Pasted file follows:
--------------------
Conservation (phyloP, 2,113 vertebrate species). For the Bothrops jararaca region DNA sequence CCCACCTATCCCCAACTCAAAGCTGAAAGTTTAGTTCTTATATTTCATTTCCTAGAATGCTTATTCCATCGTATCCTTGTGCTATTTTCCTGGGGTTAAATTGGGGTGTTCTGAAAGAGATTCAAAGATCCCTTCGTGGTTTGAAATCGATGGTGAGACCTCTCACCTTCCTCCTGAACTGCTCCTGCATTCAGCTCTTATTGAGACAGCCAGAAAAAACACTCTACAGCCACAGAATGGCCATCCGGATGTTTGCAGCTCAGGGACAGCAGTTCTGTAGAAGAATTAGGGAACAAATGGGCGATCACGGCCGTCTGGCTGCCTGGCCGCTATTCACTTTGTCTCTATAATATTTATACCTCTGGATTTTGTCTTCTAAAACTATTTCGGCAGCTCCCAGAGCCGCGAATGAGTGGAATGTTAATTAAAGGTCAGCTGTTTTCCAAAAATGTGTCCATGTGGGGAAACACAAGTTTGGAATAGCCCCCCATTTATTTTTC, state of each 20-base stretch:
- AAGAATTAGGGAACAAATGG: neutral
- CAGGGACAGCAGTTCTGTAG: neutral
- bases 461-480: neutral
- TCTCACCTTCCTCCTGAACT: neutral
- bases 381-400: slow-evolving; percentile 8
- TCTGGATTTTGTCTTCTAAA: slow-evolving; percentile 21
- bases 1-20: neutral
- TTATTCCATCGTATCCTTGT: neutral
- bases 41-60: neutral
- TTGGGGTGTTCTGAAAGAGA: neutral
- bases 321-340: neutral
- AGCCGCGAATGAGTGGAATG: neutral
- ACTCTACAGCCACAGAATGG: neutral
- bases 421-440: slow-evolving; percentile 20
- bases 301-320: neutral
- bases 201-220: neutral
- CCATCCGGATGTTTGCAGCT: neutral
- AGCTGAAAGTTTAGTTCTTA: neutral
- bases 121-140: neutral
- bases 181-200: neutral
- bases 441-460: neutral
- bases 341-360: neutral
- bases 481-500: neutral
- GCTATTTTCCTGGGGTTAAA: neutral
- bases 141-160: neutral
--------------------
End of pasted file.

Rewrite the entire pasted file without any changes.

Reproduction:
Conservation (phyloP, 2,113 vertebrate species). For the Bothrops jararaca region DNA sequence CCCACCTATCCCCAACTCAAAGCTGAAAGTTTAGTTCTTATATTTCATTTCCTAGAATGCTTATTCCATCGTATCCTTGTGCTATTTTCCTGGGGTTAAATTGGGGTGTTCTGAAAGAGATTCAAAGATCCCTTCGTGGTTTGAAATCGATGGTGAGACCTCTCACCTTCCTCCTGAACTGCTCCTGCATTCAGCTCTTATTGAGACAGCCAGAAAAAACACTCTACAGCCACAGAATGGCCATCCGGATGTTTGCAGCTCAGGGACAGCAGTTCTGTAGAAGAATTAGGGAACAAATGGGCGATCACGGCCGTCTGGCTGCCTGGCCGCTATTCACTTTGTCTCTATAATATTTATACCTCTGGATTTTGTCTTCTAAAACTATTTCGGCAGCTCCCAGAGCCGCGAATGAGTGGAATGTTAATTAAAGGTCAGCTGTTTTCCAAAAATGTGTCCATGTGGGGAAACACAAGTTTGGAATAGCCCCCCATTTATTTTTC, state of each 20-base stretch:
- AAGAATTAGGGAACAAATGG: neutral
- CAGGGACAGCAGTTCTGTAG: neutral
- bases 461-480: neutral
- TCTCACCTTCCTCCTGAACT: neutral
- bases 381-400: slow-evolving; percentile 8
- TCTGGATTTTGTCTTCTAAA: slow-evolving; percentile 21
- bases 1-20: neutral
- TTATTCCATCGTATCCTTGT: neutral
- bases 41-60: neutral
- TTGGGGTGTTCTGAAAGAGA: neutral
- bases 321-340: neutral
- AGCCGCGAATGAGTGGAATG: neutral
- ACTCTACAGCCACAGAATGG: neutral
- bases 421-440: slow-evolving; percentile 20
- bases 301-320: neutral
- bases 201-220: neutral
- CCATCCGGATGTTTGCAGCT: neutral
- AGCTGAAAGTTTAGTTCTTA: neutral
- bases 121-140: neutral
- bases 181-200: neutral
- bases 441-460: neutral
- bases 341-360: neutral
- bases 481-500: neutral
- GCTATTTTCCTGGGGTTAAA: neutral
- bases 141-160: neutral